What if we could KNOW?

What if we could know?I love helping people. I’m two-parts concierge, one-part overzealous geek. Years ago, when I took my first job as a technical writer, I realized I’d stumbled upon a new way to be a helper. See if your job involves planning, creating, organizing and delivering answers, you are in a “helping” profession. You help by:

  • Solving problems
  • Diffusing frustration
  • Freeing people up to move forward

At the other end of our content is a person who needs an answer. And with the rush of information heading their way, it is becoming more challenging to make sure they receive it. So I’ve been up late nights pondering ways we can become even more helpful as things unfold. One night, it hit me.

What if we could know?”

  • Which customers had purchased which products
  • Which versions they paid for
  • Which versions they are running
  • Which modules they deploy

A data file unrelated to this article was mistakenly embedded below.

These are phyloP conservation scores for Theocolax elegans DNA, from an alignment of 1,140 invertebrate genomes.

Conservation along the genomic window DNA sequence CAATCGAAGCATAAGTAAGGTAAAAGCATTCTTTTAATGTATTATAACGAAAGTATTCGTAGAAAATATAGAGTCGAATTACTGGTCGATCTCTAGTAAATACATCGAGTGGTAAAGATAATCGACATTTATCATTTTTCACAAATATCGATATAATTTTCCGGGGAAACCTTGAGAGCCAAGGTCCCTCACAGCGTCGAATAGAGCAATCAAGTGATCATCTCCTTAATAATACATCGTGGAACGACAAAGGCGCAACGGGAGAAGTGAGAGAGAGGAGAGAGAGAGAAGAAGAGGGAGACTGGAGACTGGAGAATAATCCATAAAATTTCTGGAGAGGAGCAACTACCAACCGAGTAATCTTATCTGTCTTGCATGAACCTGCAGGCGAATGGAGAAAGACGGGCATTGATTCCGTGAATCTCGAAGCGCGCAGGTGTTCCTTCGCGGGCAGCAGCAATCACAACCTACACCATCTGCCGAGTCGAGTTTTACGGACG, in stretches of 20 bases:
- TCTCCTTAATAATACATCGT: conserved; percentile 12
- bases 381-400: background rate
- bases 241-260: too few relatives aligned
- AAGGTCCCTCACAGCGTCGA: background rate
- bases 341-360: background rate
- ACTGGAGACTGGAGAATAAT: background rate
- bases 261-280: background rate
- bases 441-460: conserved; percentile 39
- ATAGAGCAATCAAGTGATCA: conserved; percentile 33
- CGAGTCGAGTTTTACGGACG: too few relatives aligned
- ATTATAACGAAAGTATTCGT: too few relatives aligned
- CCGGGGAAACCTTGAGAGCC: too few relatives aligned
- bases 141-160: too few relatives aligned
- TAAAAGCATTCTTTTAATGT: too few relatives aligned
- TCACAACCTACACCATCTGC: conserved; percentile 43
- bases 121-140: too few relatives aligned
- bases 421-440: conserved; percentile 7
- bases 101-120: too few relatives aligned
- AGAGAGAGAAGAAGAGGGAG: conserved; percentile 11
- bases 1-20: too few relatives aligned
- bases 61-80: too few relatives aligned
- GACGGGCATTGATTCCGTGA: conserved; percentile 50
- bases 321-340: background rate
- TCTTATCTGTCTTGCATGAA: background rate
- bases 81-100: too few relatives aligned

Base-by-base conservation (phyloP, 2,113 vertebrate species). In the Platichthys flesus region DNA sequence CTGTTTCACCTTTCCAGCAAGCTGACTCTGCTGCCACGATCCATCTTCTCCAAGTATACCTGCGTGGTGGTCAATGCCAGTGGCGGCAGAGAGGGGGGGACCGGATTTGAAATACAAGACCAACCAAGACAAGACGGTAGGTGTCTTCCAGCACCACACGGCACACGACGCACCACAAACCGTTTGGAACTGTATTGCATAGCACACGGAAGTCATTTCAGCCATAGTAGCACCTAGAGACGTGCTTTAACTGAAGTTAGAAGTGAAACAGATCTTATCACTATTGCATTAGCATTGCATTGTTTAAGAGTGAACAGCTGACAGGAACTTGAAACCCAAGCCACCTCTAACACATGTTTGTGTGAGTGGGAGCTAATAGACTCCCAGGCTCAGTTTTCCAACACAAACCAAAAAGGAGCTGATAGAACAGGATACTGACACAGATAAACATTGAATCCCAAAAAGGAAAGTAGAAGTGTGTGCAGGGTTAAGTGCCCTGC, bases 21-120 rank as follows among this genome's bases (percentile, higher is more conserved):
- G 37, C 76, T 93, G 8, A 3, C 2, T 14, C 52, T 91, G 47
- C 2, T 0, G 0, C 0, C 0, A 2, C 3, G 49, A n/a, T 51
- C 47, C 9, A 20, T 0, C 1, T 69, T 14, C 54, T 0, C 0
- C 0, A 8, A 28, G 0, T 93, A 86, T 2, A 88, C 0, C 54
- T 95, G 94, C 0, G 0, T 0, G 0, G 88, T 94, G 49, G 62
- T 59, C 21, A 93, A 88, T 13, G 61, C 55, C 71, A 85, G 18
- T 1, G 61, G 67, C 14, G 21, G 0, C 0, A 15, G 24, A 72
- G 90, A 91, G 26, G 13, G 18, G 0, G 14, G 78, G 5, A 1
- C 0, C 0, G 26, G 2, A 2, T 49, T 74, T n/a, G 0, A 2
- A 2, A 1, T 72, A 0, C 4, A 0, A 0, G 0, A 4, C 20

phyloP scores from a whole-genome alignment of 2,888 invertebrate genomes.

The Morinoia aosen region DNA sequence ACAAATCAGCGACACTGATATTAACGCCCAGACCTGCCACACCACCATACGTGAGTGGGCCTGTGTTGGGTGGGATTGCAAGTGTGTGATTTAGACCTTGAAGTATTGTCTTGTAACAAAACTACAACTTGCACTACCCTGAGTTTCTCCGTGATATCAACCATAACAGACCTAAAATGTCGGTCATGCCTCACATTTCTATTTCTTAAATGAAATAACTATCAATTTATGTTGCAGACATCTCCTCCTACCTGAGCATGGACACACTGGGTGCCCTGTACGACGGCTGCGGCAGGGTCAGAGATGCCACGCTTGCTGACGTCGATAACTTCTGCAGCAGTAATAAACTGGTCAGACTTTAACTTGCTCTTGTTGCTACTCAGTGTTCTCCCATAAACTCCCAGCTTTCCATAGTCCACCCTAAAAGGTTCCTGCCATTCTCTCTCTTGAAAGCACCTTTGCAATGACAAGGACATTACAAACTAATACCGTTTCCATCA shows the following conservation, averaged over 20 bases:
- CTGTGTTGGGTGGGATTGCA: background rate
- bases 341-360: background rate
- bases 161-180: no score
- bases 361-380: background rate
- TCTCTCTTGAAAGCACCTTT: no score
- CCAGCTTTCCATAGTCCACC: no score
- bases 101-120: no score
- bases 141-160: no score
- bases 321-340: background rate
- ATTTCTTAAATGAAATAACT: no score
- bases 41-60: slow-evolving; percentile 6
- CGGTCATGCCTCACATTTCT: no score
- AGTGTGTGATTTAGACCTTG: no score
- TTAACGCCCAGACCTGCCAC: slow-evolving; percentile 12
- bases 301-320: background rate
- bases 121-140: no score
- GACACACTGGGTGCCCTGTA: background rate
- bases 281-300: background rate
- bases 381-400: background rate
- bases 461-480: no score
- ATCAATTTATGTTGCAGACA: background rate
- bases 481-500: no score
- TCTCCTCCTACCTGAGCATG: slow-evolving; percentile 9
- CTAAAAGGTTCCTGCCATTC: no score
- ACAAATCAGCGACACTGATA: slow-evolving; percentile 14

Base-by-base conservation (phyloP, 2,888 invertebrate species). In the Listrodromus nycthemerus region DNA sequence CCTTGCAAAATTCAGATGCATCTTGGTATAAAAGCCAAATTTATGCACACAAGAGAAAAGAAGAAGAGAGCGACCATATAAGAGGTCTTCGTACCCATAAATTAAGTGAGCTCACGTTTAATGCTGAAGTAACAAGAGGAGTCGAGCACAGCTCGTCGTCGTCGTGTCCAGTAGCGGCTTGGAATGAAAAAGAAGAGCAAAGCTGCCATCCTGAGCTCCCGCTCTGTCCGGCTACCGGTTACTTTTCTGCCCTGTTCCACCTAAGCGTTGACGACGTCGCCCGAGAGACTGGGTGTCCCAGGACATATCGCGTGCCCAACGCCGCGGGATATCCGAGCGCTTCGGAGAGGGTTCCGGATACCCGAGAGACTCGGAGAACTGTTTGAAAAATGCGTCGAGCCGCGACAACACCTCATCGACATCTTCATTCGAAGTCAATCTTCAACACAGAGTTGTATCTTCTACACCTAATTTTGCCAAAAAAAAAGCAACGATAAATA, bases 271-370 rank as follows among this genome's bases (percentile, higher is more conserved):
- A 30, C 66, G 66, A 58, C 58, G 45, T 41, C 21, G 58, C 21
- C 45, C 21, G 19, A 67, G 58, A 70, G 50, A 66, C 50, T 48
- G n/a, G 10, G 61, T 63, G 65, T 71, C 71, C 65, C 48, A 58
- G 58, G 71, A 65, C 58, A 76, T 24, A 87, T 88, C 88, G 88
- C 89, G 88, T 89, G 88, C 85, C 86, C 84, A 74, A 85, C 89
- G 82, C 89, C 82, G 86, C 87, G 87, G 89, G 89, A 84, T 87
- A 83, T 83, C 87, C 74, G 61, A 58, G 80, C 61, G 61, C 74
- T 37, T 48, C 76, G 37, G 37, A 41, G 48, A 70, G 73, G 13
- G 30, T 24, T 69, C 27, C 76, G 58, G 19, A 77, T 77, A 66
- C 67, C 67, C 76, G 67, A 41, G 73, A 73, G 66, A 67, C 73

• Which operating systems versions they use
  • What they’ve told our tech support team
  • What they are saying about us on the social web

Couldn’t we then ….

  • Push content to them
  • Prune it for their exact product version
  • Optimize it by required OS versions
  • Prune it for deployed modules
  • Increase their user experience
  • Simplify their lives
  • Improve our Net Promoter Scores
  • Drive revenue growth

Every feature I mentioned is already available within existing vendor tools. The trouble is that the features are scattered across a number of disciplines (CRM, SaaS, KM, Listening tool, e20, collaboration tools, authentication). I am determined to find a way to put these pieces to together.

So what about you? Do you have ideas on how to make this happen?

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13 Responses to “What if we could KNOW?”

  1. I’m not on the West coast, and frankly, I don’t know how to make this happen, but I’m definitely adding this list of questions to my ‘discovery’ list for clients. The challenge has always been: how do we get our various knowledge systems to talk to each other? I’ll be interested in seeing other responses !